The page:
Persons who will not be staying in rooms that are well screened or air-conditioned should consider sleeping under a mosquito bed net. The use of bed nets has been reported to reduce the mosquito attack rate by 97 %. Bed nets and sleeping bags impregnated with an insecticide such as permethrin are preferred, since they are effective barriers to vectors even when wholes or tears are present.



The risk of malaria can be reduced by regular use of measures that limit contact with mosquitoes and by strict adherence to chemoprophylaxis. To help travelers adhere to these recommendations, thorough pre-travel advice must be provided by their health care providers. Even a brief exposure in an endemic area puts the unprotected traveler at risk. All travelers to endemic areas need to be aware of the threat of malaria in their destination and understand how to prevent it. Since no preventive regimen is completely effective, travelers should also know to seek medical attention urgently should they become febrile during or after their trip.

In summary, the overall approach to malaria prevention should consist of the following four principles:

–    Assess the risk of malaria infection on the basis of itinerary.
–    Discuss the available methods to reduce contact with Anopheles mosquitoes.
–    Identify the most appropriate antimalarials for chemoprophylaxis.

–    Alert the traveler to seek early diagnosis and treatment if fever develops during or after travel.

These principles provide a framework for the clinician to follow when counseling on malaria prevention during any pre-travel patient visit.


The prevention of malaria has always been a “hot topic” among travelers to tropical locales. In 1998, the World Health Organization indicated that there were more than 270 million cases of malaria with more than one million deaths due to the disease. In the United States, approximately 1400 cases are reported annually to the Centers for Disease Control and Prevention. The evolving pattern of drug resistance by malaria parasites as well as the changes in the recommendations for chemoprophylaxis present a challenge to physicians who advise travelers on the prevention of this disease. Improving adherence to antimosquito measures and antimalarial medications could prevent many cases of malaria in travelers.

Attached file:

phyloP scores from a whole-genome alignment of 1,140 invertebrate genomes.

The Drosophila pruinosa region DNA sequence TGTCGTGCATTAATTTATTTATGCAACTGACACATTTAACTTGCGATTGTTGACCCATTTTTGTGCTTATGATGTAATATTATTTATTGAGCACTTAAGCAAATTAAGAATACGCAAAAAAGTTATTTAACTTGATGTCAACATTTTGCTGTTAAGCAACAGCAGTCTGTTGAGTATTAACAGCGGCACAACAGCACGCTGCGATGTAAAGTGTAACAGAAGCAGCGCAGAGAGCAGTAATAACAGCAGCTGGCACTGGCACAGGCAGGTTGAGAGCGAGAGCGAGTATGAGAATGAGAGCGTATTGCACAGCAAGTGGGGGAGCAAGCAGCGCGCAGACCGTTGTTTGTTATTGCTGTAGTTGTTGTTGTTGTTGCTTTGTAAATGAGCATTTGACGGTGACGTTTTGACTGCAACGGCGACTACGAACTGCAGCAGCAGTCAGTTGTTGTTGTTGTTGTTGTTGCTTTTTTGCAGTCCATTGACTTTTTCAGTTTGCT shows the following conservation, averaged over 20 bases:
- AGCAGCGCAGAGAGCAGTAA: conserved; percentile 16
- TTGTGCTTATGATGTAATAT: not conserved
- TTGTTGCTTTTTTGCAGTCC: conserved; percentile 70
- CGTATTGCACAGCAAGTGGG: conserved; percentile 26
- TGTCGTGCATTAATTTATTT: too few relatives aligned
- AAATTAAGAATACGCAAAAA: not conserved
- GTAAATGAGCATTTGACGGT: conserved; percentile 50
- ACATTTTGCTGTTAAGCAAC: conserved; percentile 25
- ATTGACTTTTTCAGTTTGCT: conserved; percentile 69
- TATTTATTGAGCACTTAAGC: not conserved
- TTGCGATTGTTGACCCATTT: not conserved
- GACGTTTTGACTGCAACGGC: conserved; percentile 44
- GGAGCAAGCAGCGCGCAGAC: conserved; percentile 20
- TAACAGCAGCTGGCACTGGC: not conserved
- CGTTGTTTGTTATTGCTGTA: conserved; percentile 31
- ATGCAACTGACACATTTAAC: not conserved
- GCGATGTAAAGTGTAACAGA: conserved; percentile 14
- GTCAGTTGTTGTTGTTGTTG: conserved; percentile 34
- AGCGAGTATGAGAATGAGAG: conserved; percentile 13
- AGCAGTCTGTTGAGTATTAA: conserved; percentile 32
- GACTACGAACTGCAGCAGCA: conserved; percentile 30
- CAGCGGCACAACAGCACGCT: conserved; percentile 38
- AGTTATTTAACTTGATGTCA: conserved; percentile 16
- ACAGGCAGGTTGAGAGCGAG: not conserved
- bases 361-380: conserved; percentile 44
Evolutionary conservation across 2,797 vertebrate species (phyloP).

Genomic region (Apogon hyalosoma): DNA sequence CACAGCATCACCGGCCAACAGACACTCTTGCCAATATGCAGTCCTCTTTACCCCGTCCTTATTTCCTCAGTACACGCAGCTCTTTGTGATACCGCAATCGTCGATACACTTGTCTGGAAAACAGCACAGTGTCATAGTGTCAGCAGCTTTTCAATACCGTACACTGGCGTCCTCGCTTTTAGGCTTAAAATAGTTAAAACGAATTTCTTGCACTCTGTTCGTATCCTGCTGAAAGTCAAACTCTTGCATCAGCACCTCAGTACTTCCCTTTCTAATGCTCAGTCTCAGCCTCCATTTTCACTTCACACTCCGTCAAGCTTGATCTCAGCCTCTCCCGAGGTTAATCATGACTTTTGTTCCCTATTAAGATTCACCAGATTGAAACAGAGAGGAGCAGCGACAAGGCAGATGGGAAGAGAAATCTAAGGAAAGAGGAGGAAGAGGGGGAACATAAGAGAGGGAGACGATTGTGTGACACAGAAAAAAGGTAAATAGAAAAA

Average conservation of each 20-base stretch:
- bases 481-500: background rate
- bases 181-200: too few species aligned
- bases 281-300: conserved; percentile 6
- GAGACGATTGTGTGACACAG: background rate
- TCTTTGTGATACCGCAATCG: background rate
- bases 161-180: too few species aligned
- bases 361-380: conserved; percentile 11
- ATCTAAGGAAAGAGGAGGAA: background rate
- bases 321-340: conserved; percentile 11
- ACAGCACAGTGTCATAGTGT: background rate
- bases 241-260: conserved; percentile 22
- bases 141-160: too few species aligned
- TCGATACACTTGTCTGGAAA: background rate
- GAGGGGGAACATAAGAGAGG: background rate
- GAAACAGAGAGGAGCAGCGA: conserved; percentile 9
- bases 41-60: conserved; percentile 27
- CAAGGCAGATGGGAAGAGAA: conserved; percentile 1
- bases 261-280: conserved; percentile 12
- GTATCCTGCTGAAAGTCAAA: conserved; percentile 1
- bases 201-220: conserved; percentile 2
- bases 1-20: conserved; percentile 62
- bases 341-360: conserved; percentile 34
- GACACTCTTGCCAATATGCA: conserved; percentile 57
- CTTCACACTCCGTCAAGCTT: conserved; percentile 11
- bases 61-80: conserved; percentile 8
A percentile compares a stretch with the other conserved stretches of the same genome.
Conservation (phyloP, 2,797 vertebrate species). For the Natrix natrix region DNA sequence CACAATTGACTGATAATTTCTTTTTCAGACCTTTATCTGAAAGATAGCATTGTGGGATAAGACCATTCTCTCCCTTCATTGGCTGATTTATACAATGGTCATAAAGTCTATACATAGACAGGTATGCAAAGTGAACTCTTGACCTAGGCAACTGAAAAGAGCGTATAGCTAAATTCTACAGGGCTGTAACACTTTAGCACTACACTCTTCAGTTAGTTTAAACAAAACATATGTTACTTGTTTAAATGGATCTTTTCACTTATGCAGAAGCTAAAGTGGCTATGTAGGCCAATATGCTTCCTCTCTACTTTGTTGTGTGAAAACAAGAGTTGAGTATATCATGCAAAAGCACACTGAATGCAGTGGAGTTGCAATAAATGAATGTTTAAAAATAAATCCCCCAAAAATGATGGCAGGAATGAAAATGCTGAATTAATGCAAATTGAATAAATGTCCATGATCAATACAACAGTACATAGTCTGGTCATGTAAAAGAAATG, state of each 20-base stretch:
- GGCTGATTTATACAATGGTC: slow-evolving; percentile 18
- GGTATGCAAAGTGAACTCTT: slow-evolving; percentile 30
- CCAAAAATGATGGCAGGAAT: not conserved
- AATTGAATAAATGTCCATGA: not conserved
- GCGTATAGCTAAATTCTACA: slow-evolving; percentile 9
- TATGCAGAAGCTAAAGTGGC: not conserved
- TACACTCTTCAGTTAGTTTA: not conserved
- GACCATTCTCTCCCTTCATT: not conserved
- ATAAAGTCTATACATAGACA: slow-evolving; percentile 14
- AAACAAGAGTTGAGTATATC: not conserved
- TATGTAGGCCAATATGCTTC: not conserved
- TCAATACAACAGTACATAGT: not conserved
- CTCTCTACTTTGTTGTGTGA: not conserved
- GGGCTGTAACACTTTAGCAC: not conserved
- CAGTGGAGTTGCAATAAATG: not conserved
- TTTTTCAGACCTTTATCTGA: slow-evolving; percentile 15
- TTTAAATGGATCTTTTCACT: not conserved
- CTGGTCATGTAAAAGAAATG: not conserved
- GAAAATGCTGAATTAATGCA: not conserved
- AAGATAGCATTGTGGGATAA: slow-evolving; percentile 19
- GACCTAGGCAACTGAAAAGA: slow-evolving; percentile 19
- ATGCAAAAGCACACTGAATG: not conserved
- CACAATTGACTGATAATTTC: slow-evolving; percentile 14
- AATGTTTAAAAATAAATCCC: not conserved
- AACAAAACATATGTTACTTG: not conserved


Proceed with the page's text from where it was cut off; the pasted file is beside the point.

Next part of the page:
To better appreciate the methods of malaria prevention, it is necessary to understand the parasite’s life cycle. Malaria is transmitted by the bite of an infected female Anopheles mosquito and is caused by infection with one of four species of the protozoa Plasmodium (Plasmodium falciparum, Plasmodium vivax, Plasmodium malariae, and Plasmodium ovale). When an infected mosquito takes a blood meal during its feeding period between dusk and dawn, it injects sporozoites of Plasmodium from its salivary glands into the bloodstream of the host. The sporozoites circulate to the liver and invade hepatocytes, where they divide to form tissue schizonts and then merozoites, which escape into the bloodstream. Merozoites invade erythrocytes, they differentiate into trophozoites, and the trophozoites then divide to become blood schizonts. These then mature into merozoites, which, when released from red blood cells, can continue the cycle in the blood. A proportion of the sporozoites of P. vivax and P. ovale develop into dormant forms within the liver, called hypnozoites, that can activate months to years later to release more merozoites into the bloodstream, causing a symptomatic relapse. The life cycle is completed when merozoites differentiate into sexual forms called gametocytes. The female Anopheles mosquito ingests gametocytes during a blood meal, and sexual stages result in sporozoites that can be transmitted to the next susceptible human host.